You can now watch Japan’s After The Storm on the big screen

You can now watch Japan’s After The Storm on the big screen

In Japan, movies based on popular comic series are currently enjoying a surge in popularity. Reflecting this trend, the upcoming 13th Japanese Film Festival in Malaysia boasts several of such productions in its lineup this year.

“While some may perceive comics as childhood diversions, that is simply not the case in Japan. A combination of rich storylines and interesting characters ensure that these titles can be enjoyed by the whole family,” says Kyoko Kugai, Asia centre senior programme officer at The Japan Foundation, Kuala Lumpur.

Organised by The Japan Foundation, Kuala Lumpur, this year’s edition of the Japanese Film Festival presents an eclectic lineup of 13 current and acclaimed titles, across a variety of genres, with comedy, drama and animation, dominating the lineup.

Award-winning veteran actress Kiki Kilin makes an appearance in the movies After The Storm and An.

The Japanese Film Festival will be held in the Klang Valley (GSC Mid Valley, GSC Pavilion KL, GSC 1Utama and GSC Nu Sentral) from Sept 8 to 14, Penang (GSC Gurney Plaza) from Sept 15 to 18, Kuching in Sarawak (GSC CityONE Megamall) from Sept 22 to 25, and Kota Kinabalu in Sabah (GSC Suria Sabah) from Sept 29 to Oct 2.

After The Storm

After The Storm

Tickets for all screenings, priced at RM8 each, can be purchased from Sept 6 via GSC e-payment at gsc.com.my, the GSC mobile app, or at participating GSC outlets.

Visit www.jfkl.org.my or www.gsc.com.my for the screening schedule. Here is a quick look at the Japanese film festival titles. All films are presented in Japanese with English subtitles.

After The Storm (drama, 2016)

Written and directed by Hirokazu Kore-eda of Like Father, Like Son fame, this film follows divorced father and gambler Ryota. What will happen when he attempts to mend the rift between himself and his estranged son?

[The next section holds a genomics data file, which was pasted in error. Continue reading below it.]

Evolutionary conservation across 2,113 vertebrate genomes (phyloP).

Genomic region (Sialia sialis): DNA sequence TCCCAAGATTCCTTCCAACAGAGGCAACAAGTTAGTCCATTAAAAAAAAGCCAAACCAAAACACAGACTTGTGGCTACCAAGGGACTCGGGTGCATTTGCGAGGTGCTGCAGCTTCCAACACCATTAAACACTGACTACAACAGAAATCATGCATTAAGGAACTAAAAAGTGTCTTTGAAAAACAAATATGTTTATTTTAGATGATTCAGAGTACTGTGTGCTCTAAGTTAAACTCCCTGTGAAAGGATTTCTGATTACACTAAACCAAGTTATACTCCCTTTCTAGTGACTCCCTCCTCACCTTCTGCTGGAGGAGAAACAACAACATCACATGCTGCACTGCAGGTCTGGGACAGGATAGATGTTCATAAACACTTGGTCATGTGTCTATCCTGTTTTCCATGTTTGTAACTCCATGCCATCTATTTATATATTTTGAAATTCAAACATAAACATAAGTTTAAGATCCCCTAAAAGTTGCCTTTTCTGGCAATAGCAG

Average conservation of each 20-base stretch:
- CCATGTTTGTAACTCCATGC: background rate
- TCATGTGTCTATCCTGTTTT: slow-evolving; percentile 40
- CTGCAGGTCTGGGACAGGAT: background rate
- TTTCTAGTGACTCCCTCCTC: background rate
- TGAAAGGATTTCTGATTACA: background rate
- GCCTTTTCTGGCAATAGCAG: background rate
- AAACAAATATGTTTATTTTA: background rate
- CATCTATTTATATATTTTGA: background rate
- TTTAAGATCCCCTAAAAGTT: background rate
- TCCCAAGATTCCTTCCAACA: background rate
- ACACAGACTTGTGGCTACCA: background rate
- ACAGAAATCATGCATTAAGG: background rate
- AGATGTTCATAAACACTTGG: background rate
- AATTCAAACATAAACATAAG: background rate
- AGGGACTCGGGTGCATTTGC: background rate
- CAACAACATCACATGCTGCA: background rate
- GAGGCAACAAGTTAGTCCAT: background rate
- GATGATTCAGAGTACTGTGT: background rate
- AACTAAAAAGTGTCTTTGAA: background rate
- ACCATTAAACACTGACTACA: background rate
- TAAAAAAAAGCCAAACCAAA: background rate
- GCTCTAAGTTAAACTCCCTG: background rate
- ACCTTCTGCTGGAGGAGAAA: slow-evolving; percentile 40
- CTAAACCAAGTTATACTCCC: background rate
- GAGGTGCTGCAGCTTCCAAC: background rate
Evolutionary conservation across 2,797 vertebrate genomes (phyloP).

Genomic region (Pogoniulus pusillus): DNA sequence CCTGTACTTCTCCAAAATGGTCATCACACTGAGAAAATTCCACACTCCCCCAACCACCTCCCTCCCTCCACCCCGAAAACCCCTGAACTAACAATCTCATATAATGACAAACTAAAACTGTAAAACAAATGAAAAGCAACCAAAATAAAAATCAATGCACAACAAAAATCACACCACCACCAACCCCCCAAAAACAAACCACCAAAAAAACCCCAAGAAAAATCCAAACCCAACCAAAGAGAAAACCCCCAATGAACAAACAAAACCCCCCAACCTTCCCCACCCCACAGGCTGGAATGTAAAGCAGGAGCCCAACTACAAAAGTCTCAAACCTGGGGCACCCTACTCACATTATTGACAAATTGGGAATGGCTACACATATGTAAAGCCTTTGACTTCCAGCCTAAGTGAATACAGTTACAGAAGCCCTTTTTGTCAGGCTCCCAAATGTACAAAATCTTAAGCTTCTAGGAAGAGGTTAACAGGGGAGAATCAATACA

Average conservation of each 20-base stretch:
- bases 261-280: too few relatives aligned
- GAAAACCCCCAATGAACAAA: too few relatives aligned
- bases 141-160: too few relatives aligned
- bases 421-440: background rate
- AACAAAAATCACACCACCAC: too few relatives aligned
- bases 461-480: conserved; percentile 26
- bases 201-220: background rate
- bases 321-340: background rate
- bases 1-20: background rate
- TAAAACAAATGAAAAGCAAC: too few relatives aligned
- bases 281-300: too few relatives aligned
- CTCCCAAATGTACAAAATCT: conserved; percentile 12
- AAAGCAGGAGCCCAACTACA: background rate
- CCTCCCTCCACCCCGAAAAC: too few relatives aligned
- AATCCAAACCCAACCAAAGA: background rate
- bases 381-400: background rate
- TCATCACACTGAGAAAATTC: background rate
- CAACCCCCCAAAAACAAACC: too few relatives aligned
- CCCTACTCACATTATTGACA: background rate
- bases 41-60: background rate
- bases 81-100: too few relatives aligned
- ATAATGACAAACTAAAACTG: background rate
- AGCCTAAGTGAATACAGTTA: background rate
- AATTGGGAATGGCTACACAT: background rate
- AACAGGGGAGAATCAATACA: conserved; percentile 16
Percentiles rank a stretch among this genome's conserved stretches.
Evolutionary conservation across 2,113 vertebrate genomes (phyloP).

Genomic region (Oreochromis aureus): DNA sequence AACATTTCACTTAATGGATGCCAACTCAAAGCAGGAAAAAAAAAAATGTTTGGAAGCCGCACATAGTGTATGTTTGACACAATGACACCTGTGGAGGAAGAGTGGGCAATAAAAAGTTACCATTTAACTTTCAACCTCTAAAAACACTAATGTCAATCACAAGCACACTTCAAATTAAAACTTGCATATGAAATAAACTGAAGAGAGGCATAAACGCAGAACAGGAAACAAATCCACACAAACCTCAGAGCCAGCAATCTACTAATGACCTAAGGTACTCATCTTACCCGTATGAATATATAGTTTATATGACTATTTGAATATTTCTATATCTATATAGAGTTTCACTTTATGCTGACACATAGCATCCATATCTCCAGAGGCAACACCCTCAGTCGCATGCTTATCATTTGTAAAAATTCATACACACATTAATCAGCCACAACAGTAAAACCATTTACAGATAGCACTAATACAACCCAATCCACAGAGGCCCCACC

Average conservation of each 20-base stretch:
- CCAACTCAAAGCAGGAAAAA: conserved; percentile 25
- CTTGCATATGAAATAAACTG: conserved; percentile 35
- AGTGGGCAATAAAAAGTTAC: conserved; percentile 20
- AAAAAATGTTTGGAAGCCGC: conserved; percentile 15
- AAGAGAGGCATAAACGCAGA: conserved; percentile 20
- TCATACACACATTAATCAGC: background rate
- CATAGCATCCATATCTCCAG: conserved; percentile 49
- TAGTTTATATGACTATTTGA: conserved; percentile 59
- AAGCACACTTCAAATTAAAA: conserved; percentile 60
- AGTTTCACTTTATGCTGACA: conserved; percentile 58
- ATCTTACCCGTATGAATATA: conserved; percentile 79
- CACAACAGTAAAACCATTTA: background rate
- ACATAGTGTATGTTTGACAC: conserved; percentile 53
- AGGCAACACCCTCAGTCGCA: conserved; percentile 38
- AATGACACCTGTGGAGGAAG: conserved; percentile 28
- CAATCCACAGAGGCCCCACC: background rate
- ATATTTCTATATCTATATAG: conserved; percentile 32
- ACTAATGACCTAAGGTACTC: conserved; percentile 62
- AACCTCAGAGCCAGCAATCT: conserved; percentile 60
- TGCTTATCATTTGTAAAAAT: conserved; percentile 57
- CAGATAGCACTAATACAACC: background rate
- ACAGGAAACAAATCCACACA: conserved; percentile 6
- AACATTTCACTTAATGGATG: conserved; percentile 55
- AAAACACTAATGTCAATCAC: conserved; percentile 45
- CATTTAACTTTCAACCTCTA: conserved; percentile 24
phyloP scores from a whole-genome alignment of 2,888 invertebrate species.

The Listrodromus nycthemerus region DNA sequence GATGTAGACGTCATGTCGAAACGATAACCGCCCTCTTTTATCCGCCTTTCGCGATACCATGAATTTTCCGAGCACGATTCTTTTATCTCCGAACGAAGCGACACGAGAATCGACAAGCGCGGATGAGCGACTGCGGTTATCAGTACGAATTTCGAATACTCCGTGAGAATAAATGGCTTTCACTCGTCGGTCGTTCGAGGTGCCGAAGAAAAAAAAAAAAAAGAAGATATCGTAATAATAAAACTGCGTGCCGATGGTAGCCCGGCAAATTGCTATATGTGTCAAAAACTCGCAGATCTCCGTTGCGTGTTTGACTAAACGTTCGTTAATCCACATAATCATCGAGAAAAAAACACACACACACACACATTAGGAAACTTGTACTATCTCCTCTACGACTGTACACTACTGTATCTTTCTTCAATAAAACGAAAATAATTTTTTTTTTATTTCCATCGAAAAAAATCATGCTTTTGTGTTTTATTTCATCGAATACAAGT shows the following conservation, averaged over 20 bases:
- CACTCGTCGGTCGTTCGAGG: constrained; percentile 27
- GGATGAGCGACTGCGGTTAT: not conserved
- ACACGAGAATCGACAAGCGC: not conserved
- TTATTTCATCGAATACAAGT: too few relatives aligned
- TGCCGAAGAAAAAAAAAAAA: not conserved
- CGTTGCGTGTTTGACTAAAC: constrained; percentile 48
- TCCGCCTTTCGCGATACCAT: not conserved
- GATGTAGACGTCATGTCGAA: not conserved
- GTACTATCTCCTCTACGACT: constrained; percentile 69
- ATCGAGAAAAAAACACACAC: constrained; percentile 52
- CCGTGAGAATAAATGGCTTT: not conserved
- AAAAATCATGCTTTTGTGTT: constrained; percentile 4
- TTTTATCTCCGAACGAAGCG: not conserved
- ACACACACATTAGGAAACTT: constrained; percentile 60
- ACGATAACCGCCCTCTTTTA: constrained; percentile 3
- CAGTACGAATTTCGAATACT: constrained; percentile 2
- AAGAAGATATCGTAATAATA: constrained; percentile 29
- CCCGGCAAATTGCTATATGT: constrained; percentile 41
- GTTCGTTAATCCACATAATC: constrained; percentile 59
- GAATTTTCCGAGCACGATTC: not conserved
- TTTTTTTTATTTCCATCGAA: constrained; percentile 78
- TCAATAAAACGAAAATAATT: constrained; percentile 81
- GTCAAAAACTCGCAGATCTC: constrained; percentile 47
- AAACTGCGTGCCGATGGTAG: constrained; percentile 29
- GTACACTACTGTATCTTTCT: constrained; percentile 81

An (drama, 2015)

When the elderly Tokue is hired to work in Sentaro’s dorayaki (red bean pancake) stand, she doesn’t just breathe new life into the business, she also touches his life.

Bakuman (youth drama, comedy, 2015)

Adapted from Tsugumi Ohba and Takeshi Obata’s best-selling manga which has sold in excess of 15 million copies, the movie follows two high school students who want nothing more than to make it into Weekly Shonen Jump, the most widely-read manga magazine in Japan.

The Boy And The Beast (animation, 2015)

A young street urchin stumbles into a fantastic world of beats, where he is taken in by a gruff warrior in search of the perfect apprentice. Won the 39th Japan Academy Prize this year for Best Animation.

Creepy (thriller, 2016)

In this adaptation of Yutaka Maekawa’s novel of the same name, which won the Japan Mystery Fiction Newcomer Award in 2011, retired police detective Takakura finds old habits hard to break when a family goes missing.

Chihayafuru Part 1 (youth drama, 2016)

Three childhood friends get serious with Karuta, a traditional card game that dates back to the 17th century, and form a club in order to enter the national championships. Adapted from Yuki Suetsugu’s award-winning manga.

Chihayafuru Part 2 (youth drama, 2016)

The karuta club is in dire straits and its leader is disillusioned. Is there a way to restore the club to its former glory?

Desperate Sunflowers (drama, comedy, 2016)

An adaptation of Nozomi Katsura’s best-selling novel of the same name. In this directorial debut of two-time Japan Academy Prize winner actress Kuroki Hitomi, a successful but unhappy lawyer has her life upended by her unruly cousin-turned-client after a marriage scam gone wrong.

Flying Colors (drama, 2015)

Based on a true story adapted from a novel by Nobutaka Tsubota, teenage delinquent Sayaka enrols at a cram school run by an overly optimistic teacher who encourages her to apply for admission to one of the toughest universities in Japan.

The Magnificent Nine (comedy, 2016)

A plucky band of business owners and farmers hatch an ingenious plot to turn their poverty-­stricken fortunes around. This highest-grossing domestic film in Japan on opening weekend is based on a true story adapted from Michifumi Isoda’s novel, Mushi no Nihonjin.

The Mohican Comes Home (comedy, drama, 2016)

An unsuccessful punk rocker returns to his hometown with his pregnant girlfriend in tow, and struggles to please his disapproving father who is very sick.

My Love Story!! (romance, comedy, 2015)

A big guy with a big heart, Takeo Goda is resigned to the fact that his romantic pursuits always seem to end in failure. An adaptation of Kazune Kawahara and Aruko’s bestselling manga.

What A Wonderful Family! (comedy, drama, 2016)

Best known for his Otoko wa Tsurai yo film series and his Samurai Trilogy, this is director Yoji Yamada’s first comedy since 1995. Shuzo has a rude shock when his dutiful wife of 50 years requests for a divorce as a birthday present.

 




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